Courtney Howard is a LAFCA, OFCS and AWFJ member, as well as a Rotten Tomatometer-approved film critic. Her work has been published on Variety, She Knows and Awards Circuit.
Courtney Howard // Film Critic
“Are you sure we’re making a studio movie?!”
This is the question Bryce Dallas Howard kept having to ask of the studio execs on the set of Director David Lowery’s PETE’S DRAGON. The remake of the 1977 Disney film of the same name diverges greatly from the original to tell a truly timeless and magical tale (tail?) about a young boy, Pete (Oakes Fegely), and his dragon, Elliot. In the film, Howard plays Grace Meacham, a park ranger who stumbles upon an almost feral Pete in the forest.
As soon as Howard heard the project had been greenlit, she felt drawn to be a part of it.
I loved the 1977 version, which is so different from this. I was really surprised how different it was and yet how moved I was by this story. Immediately it felt very sentimental to me and very emotional.
Howard wanted made sure her character wasn’t too obtrusive so it was a challenge to find the emotional throughline.
The thing that was my primary focus was I didn’t want to over-complicate things because I’m an adult character. It was sort of this balance of wanting to be of service to the primary story about a boy and his dragon. I was twisting myself up about it and my husband said something that was really helpful, which was like, ‘Bryce. I think it’s simple; I think you speak to Pete like you talk to our kids.’ The moment that he said that, it was such an obvious thing. The moment I was doing a scene with Oakes in that frame of mind, I was like, ‘Oh! She’s his mother!’
Though her character in JURASSIC WORLD struggled with motherhood, PETE’S DRAGON marks the first time Howard, a mother of two herself, has stepped into a motherly figurehead role on screen.
For me and for ‘Grace,’ it’s really about becoming a mother – and her kind of stepping into this role – and not in a way where she’s resisting. She is a complete character and yet something else is fulfilled.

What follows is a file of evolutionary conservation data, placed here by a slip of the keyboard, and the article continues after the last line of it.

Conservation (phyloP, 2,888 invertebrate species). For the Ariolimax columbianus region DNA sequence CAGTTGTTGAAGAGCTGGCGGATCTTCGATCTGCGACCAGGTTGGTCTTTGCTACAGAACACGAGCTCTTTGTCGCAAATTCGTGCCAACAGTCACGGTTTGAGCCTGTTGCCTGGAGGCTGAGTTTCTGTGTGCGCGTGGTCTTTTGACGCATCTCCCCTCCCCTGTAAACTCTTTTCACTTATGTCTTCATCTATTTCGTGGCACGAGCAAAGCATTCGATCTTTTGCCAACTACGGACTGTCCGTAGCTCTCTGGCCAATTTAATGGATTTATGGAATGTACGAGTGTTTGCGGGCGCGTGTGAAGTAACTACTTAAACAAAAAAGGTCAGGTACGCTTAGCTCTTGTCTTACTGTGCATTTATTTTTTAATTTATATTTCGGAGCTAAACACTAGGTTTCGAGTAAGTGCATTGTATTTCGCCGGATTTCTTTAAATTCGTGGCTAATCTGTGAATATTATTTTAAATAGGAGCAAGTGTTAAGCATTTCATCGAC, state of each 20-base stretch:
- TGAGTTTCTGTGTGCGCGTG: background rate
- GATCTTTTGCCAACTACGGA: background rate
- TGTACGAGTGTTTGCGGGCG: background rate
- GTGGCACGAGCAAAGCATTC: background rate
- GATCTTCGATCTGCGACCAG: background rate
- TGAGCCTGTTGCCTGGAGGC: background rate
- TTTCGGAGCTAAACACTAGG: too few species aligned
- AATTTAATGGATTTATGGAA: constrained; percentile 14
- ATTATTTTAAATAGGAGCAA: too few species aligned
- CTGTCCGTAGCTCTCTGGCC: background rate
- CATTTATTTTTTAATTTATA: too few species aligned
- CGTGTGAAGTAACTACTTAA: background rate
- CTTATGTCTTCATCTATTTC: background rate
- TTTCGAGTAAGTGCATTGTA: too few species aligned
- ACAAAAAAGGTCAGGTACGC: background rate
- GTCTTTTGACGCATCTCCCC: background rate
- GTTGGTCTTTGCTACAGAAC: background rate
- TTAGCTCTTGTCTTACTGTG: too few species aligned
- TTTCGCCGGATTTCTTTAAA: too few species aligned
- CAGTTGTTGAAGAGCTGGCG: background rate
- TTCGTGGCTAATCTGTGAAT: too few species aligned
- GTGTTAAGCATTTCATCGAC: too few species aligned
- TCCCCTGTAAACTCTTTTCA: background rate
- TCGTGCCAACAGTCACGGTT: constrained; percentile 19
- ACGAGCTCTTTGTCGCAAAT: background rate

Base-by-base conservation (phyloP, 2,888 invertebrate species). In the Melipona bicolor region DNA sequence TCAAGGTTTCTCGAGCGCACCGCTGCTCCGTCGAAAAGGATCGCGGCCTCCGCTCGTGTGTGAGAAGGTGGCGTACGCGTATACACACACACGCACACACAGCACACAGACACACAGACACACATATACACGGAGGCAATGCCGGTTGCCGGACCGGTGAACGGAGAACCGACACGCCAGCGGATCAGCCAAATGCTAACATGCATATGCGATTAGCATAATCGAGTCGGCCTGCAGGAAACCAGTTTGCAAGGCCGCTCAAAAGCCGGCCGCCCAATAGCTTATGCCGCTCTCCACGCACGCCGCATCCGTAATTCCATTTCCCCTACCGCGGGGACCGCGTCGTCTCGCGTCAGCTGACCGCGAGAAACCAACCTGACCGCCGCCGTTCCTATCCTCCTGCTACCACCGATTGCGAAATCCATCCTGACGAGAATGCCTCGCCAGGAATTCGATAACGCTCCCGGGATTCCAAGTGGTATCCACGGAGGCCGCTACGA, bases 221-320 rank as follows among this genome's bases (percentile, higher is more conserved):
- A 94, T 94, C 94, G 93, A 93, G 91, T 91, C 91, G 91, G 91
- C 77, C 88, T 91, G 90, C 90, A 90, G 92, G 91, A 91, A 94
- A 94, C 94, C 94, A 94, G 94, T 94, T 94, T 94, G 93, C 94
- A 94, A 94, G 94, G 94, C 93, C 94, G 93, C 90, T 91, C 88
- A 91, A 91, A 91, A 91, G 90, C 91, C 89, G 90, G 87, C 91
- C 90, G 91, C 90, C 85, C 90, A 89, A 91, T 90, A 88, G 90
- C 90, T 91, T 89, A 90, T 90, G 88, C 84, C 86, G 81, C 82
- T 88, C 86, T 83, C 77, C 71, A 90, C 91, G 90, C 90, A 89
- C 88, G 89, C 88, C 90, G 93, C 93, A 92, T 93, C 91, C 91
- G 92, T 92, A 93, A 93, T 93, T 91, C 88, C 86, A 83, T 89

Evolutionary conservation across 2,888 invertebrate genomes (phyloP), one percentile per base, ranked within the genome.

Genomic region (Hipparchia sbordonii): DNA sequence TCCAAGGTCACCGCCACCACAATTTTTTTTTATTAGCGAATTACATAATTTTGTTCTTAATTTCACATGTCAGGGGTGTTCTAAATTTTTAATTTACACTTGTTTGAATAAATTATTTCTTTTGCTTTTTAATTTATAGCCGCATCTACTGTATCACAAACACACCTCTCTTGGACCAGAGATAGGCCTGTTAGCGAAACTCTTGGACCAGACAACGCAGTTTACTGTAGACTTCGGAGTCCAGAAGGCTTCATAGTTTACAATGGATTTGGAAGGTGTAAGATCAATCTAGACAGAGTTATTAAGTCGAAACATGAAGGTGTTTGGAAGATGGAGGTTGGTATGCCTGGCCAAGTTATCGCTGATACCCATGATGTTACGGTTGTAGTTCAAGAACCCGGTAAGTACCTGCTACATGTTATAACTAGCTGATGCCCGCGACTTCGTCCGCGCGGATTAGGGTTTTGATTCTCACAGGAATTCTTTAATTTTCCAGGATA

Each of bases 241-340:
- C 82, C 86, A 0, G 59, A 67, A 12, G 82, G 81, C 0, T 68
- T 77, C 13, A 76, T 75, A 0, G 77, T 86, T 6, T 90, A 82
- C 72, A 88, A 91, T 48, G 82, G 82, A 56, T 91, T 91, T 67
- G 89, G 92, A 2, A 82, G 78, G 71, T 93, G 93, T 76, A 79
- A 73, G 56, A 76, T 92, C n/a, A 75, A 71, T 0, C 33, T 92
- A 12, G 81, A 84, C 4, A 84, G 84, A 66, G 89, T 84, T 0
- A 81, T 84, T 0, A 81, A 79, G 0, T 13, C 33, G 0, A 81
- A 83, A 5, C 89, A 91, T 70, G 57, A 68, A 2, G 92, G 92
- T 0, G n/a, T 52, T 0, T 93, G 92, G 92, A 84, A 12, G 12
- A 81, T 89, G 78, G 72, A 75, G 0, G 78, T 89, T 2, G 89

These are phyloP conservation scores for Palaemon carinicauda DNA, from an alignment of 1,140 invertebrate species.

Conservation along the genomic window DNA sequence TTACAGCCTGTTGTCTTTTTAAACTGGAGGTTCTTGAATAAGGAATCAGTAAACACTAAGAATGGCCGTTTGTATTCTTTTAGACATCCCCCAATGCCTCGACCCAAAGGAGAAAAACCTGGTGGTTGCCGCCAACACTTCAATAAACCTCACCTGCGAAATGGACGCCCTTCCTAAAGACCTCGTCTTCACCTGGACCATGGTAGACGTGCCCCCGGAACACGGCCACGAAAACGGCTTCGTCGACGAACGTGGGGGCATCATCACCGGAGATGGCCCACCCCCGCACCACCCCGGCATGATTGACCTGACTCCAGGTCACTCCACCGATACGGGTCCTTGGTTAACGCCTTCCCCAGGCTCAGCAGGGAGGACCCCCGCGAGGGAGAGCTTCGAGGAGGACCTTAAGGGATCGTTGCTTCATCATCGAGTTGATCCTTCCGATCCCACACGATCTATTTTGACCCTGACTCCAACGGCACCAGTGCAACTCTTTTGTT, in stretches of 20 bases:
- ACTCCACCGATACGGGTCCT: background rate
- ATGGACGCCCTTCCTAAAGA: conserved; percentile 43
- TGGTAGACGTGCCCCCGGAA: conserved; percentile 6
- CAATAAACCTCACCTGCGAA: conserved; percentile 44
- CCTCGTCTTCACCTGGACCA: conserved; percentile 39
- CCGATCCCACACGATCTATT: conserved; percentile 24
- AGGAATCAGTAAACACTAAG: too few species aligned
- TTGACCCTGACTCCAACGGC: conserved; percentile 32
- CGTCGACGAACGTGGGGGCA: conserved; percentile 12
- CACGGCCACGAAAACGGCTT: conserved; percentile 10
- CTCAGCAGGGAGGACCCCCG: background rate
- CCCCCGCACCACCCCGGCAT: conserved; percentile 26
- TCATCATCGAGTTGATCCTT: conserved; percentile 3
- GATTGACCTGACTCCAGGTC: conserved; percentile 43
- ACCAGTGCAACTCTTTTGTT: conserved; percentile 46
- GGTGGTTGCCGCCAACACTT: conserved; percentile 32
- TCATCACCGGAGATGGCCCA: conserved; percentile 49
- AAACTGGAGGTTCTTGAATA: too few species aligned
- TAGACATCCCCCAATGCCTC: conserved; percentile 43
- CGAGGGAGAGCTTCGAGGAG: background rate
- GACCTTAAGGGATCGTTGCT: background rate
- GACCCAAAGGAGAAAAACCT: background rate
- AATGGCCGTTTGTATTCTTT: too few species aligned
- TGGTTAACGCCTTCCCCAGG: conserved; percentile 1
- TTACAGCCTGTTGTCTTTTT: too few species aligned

While Lowery’s film is grand in scale and scope, filming this epic studio tentpole felt like an intimate ensemble piece to Howard. She compared it to JURASSIC WORLD.
They are both are intimate ensemble pieces in a way and yet there’s this heavy visual effects component to both of those worlds. Interesting enough, both Colin [Trevorrow] and David [Lowery] come from a background as independent filmmakers, who, in the scheme of things, is still relatively early in their careers. Both sets felt like we were making independent movies. For PETE’S DRAGON, I kept turning to the Disney exec and asking, ‘Are you sure we’re making a studio movie?’ It felt so personal, for David, as the filmmaker. Disney was really supporting this. I love that we’re not all in primary colors. There was a mature, sophisticated sensibility David lent to this story.
Howard, who has produced a small handful of features and shorts, typically looks at scripts with an eye as a director.
I’ve been told more like a director – a little bit. Even when I’m in a scene as an actor, I refer to the character in the third person. I think just growing up on set around my Dad always reading his scripts from that perspective as well, I read things objectively. [I’m] a little distant. It takes a little while to then pull out the character and figure out who this person is. I’m sort of an outside in kind of person.
She hints that directing a feature might be in the near future.
I’ve never directed a feature. I’ve been directing short films for the last ten years. I love both the technical side and the storytelling side. I didn’t think I understood the technical side until I started working with Canon Camera and got the chance to test out their prototypes of their emerging technology.
World-renowned actor/director Robert Redford plays her father, Mr. Meacham, who loves to spin legendary yarns about the dragon that lives in the nearby forest. While she classified their working relationship as a…
..cool, relaxed, collaborative, fun, amazing experience…
She wasn’t sure to address him.
For the first three days, I didn’t know what to call him. I felt really weird saying, ‘Bob.’ Finally I was like, ‘What do I call you?’ ‘Bob.’ Still, I have to say ‘Robert Redford,’ because it feels really weird for me to say ‘Bob.’
PETE’S DRAGON opens on Friday, August 12.
Photo header: Bryce Dallas Howard and Oakes Fegley in PETE’S DRAGON. Courtesy of Walt Disney Pictures.